Having concluded that exercise of the anomalous jurisdiction which Hunsucker seeks to invoke is governed by equitable principles, we must inquire whether those principles warrant jurisdiction in this case. The government argues and the District Court concluded that Hunsucker had an adequate remedy at law in that he could wait until an assessment was made, pay the tax for one wager and file a claim, and if necessary a suit, for refund.9 Hunsucker's counter-argument, that he would be required to incriminate himself in order to prevail in the refund suit, is the same argument which a majority of this Court en banc found 'unpersuasive' in Lucia v. United States, 474 F.2d 565 (CA5, 1973). There was no showing that irreparable injury would result from waiting to vindicate his rights until a refund suit could be brought. The District Judge specifically found that, 'The plaintiff has not presented any evidence to show that he would be irreparably injured unless granted the relief requested,' and this finding was not contested on appeal. Nor since the search in issue was conducted pursuant to a warrant issued in the normal manner could we say that the action which Hunsucker seeks to attack involved a 'callous disregard for . . . constitutional rights.'10 The material return of which is sought consists of copies made by the IRS of bet memoranda, telephone and mileage records, sports schedules, a telephone and address book, and 'face and hand signals for gin.' We do not doubt that Hunsucker retains an interest in the copies sufficient to allow him to demand their return if the originals, already restored to him, were unlawfully seized. See, e.g., United States v. Kraus, 270 F. 578 (S.D.N.Y.1921) (Hand, J.). But the question here is not whether he has such a right but when the legality of the seizure is to be adjudicated. The return of the originals prior to trial in the District Court forecloses the possibility that equitable intervention might have been justified on the theory that some of these materials were necessary to conduct a legitimate business or were otherwise of substantial value to Hunsucker. Cf. Eastus v. Bradshaw, 94 F.2d 788 (CA5, 1938). In short we find no equitable consideration which would warrant invoking the anomalous jurisdiction to adjudicate the merits of this case.

B. 28 U.S.C. 1356

13

In his complaint Hunsucker claimed jurisdiction based on 28 U.S.C. 1356. While this claim was not pressed on appeal, we must nevertheless consider it. Section 1356 confers upon district courts 'original jurisdiction . . . of any seizure under any law of the United States on land or upon waters not within admiralty and maritime jurisdiction.' This section has seldom been a subject of reported litigation. The few cases existing uniformly fail to provide decisional support for finding jurisdiction under the section in this case.

14

In Slocum v. Mayberry, 15 U.S. (2 Wheat.) 1, 4 L.Ed. 169 (1817), Chief Justice Marshall interpreted the original Judiciary Act provision from which 1356 is drawn. He held that where an officer of the United States was without authority to seize or hold property the courts of the United States had no jurisdiction to entertain the owner's action for relief11 but that the state courts remained a proper forum for such actions.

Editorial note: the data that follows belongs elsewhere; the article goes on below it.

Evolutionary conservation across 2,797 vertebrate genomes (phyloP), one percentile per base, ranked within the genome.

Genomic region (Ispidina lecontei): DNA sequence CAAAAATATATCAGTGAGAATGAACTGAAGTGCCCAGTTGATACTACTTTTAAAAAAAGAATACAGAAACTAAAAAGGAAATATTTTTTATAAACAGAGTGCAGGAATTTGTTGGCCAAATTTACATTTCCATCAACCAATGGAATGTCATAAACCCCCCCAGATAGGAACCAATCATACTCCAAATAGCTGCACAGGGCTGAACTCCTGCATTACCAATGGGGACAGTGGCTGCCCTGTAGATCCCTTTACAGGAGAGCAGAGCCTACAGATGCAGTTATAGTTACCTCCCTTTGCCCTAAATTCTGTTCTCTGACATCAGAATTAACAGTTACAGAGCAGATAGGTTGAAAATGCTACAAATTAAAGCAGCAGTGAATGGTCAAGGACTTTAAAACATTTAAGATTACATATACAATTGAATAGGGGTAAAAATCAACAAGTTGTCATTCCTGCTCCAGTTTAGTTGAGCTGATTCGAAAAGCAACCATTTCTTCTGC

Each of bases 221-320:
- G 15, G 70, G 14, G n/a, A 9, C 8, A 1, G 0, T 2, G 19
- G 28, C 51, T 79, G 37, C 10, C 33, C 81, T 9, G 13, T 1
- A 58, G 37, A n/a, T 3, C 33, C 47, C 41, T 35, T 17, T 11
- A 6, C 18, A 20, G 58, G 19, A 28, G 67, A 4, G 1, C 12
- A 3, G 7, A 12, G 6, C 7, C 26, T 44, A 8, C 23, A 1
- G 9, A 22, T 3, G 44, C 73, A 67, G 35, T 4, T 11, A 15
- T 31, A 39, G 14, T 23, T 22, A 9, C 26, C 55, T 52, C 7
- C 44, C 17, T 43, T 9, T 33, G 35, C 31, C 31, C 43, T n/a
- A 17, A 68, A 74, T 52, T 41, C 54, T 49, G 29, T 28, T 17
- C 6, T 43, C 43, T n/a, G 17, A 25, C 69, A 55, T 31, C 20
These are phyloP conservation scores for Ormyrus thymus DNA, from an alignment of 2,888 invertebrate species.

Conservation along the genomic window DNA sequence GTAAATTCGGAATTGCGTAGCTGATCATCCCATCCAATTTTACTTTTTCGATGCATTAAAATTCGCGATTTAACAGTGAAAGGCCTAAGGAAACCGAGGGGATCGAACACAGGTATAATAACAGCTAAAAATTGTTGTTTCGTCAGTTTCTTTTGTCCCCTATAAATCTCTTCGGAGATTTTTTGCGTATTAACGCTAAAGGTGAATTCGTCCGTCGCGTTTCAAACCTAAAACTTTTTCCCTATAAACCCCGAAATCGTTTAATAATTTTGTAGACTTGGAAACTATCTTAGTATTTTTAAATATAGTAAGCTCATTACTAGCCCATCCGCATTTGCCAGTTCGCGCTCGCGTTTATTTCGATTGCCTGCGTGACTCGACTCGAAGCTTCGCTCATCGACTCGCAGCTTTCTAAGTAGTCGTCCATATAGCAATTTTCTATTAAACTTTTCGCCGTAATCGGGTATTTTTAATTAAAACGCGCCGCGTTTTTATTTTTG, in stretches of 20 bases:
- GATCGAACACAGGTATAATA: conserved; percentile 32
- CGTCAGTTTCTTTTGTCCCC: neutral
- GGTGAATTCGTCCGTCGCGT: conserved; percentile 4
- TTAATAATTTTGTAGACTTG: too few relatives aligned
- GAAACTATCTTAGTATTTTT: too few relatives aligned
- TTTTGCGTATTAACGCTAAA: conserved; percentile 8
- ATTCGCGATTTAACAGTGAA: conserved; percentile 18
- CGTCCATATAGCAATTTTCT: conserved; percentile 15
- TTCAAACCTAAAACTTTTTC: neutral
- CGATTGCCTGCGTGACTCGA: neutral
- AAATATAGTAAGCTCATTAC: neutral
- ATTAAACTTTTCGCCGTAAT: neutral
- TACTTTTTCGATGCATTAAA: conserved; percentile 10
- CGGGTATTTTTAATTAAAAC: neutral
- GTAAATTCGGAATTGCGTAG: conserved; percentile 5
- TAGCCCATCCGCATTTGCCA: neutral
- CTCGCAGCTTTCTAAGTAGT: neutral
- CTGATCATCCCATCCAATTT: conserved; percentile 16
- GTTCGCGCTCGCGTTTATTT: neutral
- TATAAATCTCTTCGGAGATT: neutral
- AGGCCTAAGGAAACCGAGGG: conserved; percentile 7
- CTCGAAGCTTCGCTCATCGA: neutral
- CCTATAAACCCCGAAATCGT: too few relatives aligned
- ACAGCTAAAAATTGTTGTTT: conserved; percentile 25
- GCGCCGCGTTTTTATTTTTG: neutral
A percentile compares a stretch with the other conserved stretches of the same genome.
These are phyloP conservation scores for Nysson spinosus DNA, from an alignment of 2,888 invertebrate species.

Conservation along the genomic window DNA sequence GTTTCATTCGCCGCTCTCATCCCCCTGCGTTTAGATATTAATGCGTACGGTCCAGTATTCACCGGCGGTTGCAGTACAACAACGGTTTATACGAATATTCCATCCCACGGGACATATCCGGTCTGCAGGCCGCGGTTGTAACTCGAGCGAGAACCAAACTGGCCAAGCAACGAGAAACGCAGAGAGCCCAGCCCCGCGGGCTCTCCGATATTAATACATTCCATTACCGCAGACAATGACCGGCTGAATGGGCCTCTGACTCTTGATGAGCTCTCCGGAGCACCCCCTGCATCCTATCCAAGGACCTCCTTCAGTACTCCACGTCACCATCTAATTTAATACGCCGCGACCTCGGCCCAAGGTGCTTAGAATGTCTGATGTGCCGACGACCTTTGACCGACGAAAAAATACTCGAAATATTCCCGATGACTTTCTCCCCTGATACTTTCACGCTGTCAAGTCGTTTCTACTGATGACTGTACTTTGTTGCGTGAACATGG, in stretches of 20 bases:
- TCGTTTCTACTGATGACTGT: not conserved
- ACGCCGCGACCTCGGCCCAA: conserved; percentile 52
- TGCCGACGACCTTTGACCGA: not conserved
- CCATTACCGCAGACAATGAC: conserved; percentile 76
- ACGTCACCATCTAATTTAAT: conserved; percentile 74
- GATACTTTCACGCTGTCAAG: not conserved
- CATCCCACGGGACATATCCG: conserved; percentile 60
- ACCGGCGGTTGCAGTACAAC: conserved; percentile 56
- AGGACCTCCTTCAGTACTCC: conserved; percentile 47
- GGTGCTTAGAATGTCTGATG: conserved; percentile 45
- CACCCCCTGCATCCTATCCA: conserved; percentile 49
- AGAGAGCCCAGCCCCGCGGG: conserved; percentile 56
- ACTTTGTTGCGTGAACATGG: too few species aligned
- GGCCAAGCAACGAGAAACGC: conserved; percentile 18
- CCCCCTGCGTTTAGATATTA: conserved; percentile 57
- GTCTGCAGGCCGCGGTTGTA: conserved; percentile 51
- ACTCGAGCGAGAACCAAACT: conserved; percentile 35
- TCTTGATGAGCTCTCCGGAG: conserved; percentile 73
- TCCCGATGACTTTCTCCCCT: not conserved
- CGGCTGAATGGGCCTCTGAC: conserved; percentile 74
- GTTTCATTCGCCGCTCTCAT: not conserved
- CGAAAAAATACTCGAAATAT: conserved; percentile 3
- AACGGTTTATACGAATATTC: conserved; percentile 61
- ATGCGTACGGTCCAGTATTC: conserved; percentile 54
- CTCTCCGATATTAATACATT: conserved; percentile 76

15

One hundred forty years later the Ninth Circuit applied Slocum to deny a claim of jurisdiction under 1356. In Johnston v. Earle, 245 F.2d 793 (CA9, 1957), the plaintiff brought an action for damages against agents of the IRS for alleged tortious conversion of plaintiff's tractor. The court, reasoning in part that 'the complaint alleges that the seizure was not under any law of the United States,' held that 1356 did not confer jurisdiction and that proper forum for damage or replevin actions lay in the state courts.12 Similarly Hunsucker's allegation is that the seizure was not authorized under Rule 41, F.R.C.rim.P., because probable cause was lacking. The analysis of Slocum as applied in Johnston indicates that this allegation is not cognizable under 1356.

16

We have found no construction of 1356 which would confer jurisdiction over this action. We decline to create one.

17

c. 28 U.S.C. 1331

18

Hunsucker did not contend that 28 U.S.C. 1331 federal question jurisdiction exists in this case. We believe he was correct in not making such a contention. The only means by which Hunsucker could have satisfied the jurisdictional amount requirement would be by conceptually linking his action to the $36,000 assessment he says was threatened at the time this action was begun. But linking the threatened assessment to the present action would compel a conclusion which Hunsucker has assiduously denied, for it would imply that the present action is a controversy concerning federal taxes rather than one relating solely to searches and seizures. And if it is a tax case, it is a case in which the court lacks power to grant the declaratory relief requested,13 and in which injunctive relief is not available absent exceptional circumstances not shown to be present here. See 26 U.S.C. 7421(a); Miller v. Standard Nut Margarine Co., 284 U.S. 498, 52 S.Ct. 260, 76 L.Ed. 422 (1932); Enochs v. Williams Packing & Navigation Co., Inc., 370 U.S. 1, 82 S.Ct. 1125, 8 L.Ed.2d 292 (1962). See also, Brittingham v. United States Commissioner of Internal Revenue, 451 F.2d 315 (CA5, 1971); Koin v. Coyle, 402 F.2d 468 (CA7, 1968); Zamaroni v. Philpott, 346 F.2d 365 (CA7, 1965); Vuin v. Burton, 327 F.2d 967 (CA6, 1964). Cf. Campbell v. Guetersloh, 287 F.2d 878, 881 (CA5, 1961). Accepting Hunsucker's argument that this is not a tax case, or at least that he did not intend it to be, we are unable to find jurisdiction under 1331.